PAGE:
The alopecia areata biobank is now 4 years old and holds samples from over 100 volunteers. Since my last blog update, we have continued to use a proportion of these samples to answer questions that help to understand how the immune system causes AA. In this blog I will share details of our experiments using skin samples and explain what our findings mean. I will also share how this research has led to securing further funding to continue our research and fund the biobank for the next few years.  

What was the aim of this research? 

We know from published studies that immune cells called killer T cells attack hair follicles in people with AA, which leads to hair loss. This research laid the foundations for clinical trials which have tested JAK inhibitors for the treatment of AA. This research was extremely important for understanding how specific aspects of the immune system are involved in causing AA. However, there is still a lot we do not know about AA which limits the development of effective therapies. For instance, we do not know how other immune cells contribute to AA; this is important because we know that killer T cells cannot function in isolation. Thus, we aimed to investigate how other immune cells may be involved in causing hair loss, and how their involvement may be preventing hair regrowth in people with AA.

How did we do this?

We know that the skin is home to many immune cells which play diverse roles in the context of infection, injury, and in everyday processes that are vital for keeping the skin healthy. We therefore decided to use a technique called RNA sequencing that would allow us to obtain a broad picture of how immune cells behave in AA skin. In addition to assessing AA skin, we also collected skin biopsies from people without AA so we could compare the samples to identify changes that are specifically associated with the condition. For this experiment, we used seven scalp biopsies from people with AA and three scalp biopsies from people without AA. Before explaining RNA sequencing, I will explain what RNA is and how it can be used to understand immune activity in a tissue sample.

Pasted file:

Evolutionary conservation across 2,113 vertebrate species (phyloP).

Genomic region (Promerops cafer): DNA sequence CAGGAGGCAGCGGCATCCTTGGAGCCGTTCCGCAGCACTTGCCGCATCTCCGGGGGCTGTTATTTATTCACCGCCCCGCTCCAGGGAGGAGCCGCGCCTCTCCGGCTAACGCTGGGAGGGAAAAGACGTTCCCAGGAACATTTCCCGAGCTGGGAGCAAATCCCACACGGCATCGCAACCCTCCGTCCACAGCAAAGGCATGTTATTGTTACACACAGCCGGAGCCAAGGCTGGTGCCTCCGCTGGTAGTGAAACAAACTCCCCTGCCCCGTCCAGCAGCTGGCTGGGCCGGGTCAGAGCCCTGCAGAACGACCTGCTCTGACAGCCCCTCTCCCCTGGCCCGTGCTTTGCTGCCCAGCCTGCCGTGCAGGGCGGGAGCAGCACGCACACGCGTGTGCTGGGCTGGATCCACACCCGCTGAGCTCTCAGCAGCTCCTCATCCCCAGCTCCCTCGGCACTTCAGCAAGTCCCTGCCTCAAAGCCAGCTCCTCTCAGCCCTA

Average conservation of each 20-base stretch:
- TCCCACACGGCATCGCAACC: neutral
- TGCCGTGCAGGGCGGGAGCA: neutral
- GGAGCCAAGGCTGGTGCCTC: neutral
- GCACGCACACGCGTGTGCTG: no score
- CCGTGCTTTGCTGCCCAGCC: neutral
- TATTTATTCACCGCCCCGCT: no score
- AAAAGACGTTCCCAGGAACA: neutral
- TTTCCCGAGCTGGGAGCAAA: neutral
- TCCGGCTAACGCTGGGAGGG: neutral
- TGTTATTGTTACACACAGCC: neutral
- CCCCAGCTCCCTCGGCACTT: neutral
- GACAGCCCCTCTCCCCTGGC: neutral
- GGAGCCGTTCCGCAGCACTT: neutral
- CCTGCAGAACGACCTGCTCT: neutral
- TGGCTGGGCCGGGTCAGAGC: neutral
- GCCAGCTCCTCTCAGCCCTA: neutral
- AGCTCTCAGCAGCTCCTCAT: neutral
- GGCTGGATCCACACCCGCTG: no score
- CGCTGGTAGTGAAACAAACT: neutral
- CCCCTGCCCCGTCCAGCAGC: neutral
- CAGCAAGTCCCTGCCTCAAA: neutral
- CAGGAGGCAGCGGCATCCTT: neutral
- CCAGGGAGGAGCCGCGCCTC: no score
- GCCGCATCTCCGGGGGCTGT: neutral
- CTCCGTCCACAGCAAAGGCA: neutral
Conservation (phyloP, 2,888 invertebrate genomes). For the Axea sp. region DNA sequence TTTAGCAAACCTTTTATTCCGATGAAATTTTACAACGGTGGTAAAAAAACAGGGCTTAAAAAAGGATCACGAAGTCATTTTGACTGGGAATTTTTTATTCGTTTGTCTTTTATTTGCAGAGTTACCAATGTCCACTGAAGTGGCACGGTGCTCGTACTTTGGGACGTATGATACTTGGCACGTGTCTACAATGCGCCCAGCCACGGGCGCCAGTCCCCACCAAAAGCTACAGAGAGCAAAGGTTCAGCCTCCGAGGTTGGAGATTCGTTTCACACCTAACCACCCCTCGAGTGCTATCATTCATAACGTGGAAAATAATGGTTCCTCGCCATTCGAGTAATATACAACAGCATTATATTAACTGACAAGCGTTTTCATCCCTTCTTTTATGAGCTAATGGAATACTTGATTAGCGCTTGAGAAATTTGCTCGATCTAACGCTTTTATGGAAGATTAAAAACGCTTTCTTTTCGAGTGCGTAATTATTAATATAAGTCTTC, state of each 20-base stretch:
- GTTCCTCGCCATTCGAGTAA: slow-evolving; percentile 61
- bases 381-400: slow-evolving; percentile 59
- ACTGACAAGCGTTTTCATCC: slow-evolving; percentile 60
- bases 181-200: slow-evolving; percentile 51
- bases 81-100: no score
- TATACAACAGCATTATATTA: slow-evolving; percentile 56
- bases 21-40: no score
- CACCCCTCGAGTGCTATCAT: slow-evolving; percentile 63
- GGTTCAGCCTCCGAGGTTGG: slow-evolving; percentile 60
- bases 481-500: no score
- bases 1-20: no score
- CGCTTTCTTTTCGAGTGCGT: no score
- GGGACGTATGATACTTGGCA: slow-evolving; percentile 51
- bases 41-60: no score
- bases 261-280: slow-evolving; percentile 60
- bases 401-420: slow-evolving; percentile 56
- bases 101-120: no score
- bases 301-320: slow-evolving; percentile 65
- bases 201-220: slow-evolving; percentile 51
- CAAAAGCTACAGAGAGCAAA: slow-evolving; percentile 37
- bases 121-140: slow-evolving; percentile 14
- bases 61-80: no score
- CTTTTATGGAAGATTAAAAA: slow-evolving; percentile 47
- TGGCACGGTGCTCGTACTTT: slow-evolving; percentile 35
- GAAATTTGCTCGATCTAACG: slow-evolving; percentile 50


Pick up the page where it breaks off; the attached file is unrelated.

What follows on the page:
Each cell in the human body contains DNA which holds information for all of the genes that are needed to make every component of our cells and tissues. RNA is essentially the middle-man.  RNA is made by a cell when it wants to turn on a specific gene, or in other words, when a cell requires a specific protein to carry out a specific function. This RNA is then used by the cell to make building blocks which are joined together to make a protein. This process is tightly controlled so that cells in different tissues can switch on and switch off genes depending on the cell’s role. For example, immune cells need to turn on genes which help them kill infected cells, whereas muscle cells need to turn on genes to make muscle fibres that enable the cells to contract. Thus, investigating the levels of RNA within a tissue or cell allows you to understand which genes have been switched on and off. The process of making a protein by translating DNA into RNA is summarised in the image below.

Image made using Biorender.com

In the laboratory, RNA can be measured using RNA sequencing, a technique used to read the genetic code of the RNA. The RNA sequences are then compared with DNA to identify which genes have been turned on. Importantly, we can work out how many copies of the gene has been produced by counting the number of RNA molecules for each gene. We refer to this information as the expression level of each gene.